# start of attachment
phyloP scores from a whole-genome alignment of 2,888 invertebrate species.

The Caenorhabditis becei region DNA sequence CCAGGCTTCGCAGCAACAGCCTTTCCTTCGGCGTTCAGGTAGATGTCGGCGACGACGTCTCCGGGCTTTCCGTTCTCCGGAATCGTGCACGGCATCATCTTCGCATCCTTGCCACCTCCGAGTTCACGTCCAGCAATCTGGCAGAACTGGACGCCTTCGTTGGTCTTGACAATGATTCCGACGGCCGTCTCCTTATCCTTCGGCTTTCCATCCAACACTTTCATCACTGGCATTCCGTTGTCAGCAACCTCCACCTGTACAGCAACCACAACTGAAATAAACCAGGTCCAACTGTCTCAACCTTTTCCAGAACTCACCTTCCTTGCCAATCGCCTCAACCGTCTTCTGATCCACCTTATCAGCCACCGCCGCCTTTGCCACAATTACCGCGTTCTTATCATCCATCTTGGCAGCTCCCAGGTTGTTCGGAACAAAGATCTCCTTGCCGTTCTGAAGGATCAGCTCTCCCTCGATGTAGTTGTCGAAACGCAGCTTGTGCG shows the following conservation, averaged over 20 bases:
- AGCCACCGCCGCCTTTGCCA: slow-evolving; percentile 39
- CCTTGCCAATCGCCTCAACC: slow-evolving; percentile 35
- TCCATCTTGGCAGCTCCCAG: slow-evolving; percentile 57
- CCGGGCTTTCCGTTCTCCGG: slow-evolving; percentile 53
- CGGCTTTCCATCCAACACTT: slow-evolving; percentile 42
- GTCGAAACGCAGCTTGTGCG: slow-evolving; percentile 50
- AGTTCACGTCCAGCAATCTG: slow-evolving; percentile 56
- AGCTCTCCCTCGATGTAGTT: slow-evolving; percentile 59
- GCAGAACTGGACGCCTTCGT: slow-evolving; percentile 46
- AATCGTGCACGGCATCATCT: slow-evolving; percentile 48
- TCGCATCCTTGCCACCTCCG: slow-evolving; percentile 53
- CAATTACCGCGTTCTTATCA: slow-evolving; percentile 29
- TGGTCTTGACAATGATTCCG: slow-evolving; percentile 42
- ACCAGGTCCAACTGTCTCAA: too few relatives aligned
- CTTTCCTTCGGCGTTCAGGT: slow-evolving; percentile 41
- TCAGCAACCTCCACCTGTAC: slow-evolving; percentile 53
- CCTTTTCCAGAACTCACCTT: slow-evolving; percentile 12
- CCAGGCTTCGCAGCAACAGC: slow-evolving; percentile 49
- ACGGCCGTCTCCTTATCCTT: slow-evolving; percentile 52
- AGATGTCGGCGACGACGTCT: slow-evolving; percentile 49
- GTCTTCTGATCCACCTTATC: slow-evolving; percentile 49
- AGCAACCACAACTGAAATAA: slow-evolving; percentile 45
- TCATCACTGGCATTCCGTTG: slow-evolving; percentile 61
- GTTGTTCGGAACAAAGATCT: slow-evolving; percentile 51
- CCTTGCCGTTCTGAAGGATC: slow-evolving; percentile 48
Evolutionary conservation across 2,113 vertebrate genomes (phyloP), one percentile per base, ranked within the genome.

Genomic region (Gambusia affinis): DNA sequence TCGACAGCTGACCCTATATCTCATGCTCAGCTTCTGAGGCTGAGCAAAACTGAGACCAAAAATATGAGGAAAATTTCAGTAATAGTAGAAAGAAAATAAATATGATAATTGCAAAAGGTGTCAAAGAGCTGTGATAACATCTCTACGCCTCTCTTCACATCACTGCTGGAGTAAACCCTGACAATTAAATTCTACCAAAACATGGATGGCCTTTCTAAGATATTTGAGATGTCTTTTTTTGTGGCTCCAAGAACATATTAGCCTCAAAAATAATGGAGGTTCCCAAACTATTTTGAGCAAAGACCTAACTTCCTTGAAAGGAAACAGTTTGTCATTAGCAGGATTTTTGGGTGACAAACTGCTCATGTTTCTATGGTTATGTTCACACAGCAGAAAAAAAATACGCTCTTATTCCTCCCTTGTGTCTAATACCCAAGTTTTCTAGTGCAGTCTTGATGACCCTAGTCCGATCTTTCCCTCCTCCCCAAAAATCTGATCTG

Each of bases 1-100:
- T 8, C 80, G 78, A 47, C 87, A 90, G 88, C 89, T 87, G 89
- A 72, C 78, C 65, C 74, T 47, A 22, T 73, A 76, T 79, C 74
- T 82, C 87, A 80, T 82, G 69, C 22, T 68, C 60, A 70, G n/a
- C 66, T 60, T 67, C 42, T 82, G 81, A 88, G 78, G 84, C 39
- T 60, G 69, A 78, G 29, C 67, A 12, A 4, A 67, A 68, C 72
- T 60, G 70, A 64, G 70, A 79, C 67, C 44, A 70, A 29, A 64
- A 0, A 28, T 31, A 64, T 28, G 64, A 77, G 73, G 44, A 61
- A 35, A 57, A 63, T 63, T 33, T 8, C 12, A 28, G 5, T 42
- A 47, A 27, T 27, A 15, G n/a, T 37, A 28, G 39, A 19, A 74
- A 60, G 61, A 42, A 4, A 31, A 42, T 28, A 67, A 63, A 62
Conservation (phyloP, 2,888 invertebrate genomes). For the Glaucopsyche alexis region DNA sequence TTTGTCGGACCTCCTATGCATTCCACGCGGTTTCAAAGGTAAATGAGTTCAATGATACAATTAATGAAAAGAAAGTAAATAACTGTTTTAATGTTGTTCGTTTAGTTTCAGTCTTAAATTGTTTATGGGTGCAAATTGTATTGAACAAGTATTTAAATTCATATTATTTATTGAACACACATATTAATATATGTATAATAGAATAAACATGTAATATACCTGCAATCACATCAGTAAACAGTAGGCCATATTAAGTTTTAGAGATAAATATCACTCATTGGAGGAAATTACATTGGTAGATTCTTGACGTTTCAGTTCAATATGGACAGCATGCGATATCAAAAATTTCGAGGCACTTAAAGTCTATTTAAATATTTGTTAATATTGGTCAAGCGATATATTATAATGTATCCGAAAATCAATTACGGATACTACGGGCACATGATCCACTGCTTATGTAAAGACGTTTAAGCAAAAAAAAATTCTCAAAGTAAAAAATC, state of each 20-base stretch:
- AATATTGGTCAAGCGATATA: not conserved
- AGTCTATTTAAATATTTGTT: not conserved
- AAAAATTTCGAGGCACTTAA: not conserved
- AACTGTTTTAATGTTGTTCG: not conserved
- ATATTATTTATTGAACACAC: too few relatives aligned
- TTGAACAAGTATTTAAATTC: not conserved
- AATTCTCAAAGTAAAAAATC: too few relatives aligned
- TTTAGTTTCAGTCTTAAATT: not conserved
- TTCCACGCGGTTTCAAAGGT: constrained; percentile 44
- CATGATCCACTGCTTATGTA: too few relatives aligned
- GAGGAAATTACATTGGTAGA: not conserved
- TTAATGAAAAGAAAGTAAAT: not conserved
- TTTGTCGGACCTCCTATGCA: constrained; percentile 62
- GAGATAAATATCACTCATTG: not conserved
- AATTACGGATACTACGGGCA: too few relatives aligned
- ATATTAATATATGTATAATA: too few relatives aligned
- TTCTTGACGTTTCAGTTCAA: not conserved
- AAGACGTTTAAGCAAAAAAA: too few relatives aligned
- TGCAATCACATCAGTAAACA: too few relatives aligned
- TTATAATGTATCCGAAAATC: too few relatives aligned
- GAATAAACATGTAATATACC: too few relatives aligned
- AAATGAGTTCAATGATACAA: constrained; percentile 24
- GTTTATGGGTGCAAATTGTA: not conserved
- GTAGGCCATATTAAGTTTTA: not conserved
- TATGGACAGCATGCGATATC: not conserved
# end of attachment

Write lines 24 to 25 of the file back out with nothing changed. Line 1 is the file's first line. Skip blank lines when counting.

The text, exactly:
- AGCAACCACAACTGAAATAA: slow-evolving; percentile 45
- TCATCACTGGCATTCCGTTG: slow-evolving; percentile 61